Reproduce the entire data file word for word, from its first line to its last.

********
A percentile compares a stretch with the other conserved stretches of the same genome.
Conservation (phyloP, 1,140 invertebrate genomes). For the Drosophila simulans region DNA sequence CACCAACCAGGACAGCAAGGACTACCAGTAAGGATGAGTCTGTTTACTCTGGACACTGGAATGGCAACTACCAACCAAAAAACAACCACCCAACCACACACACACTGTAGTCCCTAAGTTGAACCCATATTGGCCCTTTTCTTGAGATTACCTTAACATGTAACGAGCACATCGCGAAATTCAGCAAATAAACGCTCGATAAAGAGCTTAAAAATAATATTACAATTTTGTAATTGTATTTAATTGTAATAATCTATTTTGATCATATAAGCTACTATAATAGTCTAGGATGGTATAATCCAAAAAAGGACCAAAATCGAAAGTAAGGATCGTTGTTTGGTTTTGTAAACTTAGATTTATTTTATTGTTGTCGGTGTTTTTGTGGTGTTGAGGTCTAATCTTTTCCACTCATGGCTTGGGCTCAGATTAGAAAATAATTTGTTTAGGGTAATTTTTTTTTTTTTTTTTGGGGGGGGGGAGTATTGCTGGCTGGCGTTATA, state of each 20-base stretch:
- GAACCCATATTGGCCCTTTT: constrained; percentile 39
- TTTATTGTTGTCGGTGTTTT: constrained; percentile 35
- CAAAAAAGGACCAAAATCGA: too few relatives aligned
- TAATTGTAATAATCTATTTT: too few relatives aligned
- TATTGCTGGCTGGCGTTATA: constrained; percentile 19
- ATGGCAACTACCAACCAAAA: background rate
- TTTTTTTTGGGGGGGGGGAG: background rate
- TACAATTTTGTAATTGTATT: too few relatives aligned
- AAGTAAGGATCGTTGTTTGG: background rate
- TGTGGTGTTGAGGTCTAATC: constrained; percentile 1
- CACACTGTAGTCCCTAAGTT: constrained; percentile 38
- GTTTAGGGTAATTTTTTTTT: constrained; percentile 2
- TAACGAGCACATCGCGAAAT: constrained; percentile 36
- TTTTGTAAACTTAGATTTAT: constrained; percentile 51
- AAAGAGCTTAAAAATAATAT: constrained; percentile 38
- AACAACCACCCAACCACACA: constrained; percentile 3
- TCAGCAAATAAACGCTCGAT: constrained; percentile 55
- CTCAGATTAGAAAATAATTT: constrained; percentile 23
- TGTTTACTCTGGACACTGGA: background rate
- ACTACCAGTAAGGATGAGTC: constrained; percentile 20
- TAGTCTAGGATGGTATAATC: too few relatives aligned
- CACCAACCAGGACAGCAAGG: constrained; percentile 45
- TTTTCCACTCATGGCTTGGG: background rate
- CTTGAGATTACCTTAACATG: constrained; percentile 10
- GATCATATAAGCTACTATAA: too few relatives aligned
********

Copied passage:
A percentile compares a stretch with the other conserved stretches of the same genome.
Conservation (phyloP, 1,140 invertebrate genomes). For the Drosophila simulans region DNA sequence CACCAACCAGGACAGCAAGGACTACCAGTAAGGATGAGTCTGTTTACTCTGGACACTGGAATGGCAACTACCAACCAAAAAACAACCACCCAACCACACACACACTGTAGTCCCTAAGTTGAACCCATATTGGCCCTTTTCTTGAGATTACCTTAACATGTAACGAGCACATCGCGAAATTCAGCAAATAAACGCTCGATAAAGAGCTTAAAAATAATATTACAATTTTGTAATTGTATTTAATTGTAATAATCTATTTTGATCATATAAGCTACTATAATAGTCTAGGATGGTATAATCCAAAAAAGGACCAAAATCGAAAGTAAGGATCGTTGTTTGGTTTTGTAAACTTAGATTTATTTTATTGTTGTCGGTGTTTTTGTGGTGTTGAGGTCTAATCTTTTCCACTCATGGCTTGGGCTCAGATTAGAAAATAATTTGTTTAGGGTAATTTTTTTTTTTTTTTTTGGGGGGGGGGAGTATTGCTGGCTGGCGTTATA, state of each 20-base stretch:
- GAACCCATATTGGCCCTTTT: constrained; percentile 39
- TTTATTGTTGTCGGTGTTTT: constrained; percentile 35
- CAAAAAAGGACCAAAATCGA: too few relatives aligned
- TAATTGTAATAATCTATTTT: too few relatives aligned
- TATTGCTGGCTGGCGTTATA: constrained; percentile 19
- ATGGCAACTACCAACCAAAA: background rate
- TTTTTTTTGGGGGGGGGGAG: background rate
- TACAATTTTGTAATTGTATT: too few relatives aligned
- AAGTAAGGATCGTTGTTTGG: background rate
- TGTGGTGTTGAGGTCTAATC: constrained; percentile 1
- CACACTGTAGTCCCTAAGTT: constrained; percentile 38
- GTTTAGGGTAATTTTTTTTT: constrained; percentile 2
- TAACGAGCACATCGCGAAAT: constrained; percentile 36
- TTTTGTAAACTTAGATTTAT: constrained; percentile 51
- AAAGAGCTTAAAAATAATAT: constrained; percentile 38
- AACAACCACCCAACCACACA: constrained; percentile 3
- TCAGCAAATAAACGCTCGAT: constrained; percentile 55
- CTCAGATTAGAAAATAATTT: constrained; percentile 23
- TGTTTACTCTGGACACTGGA: background rate
- ACTACCAGTAAGGATGAGTC: constrained; percentile 20
- TAGTCTAGGATGGTATAATC: too few relatives aligned
- CACCAACCAGGACAGCAAGG: constrained; percentile 45
- TTTTCCACTCATGGCTTGGG: background rate
- CTTGAGATTACCTTAACATG: constrained; percentile 10
- GATCATATAAGCTACTATAA: too few relatives aligned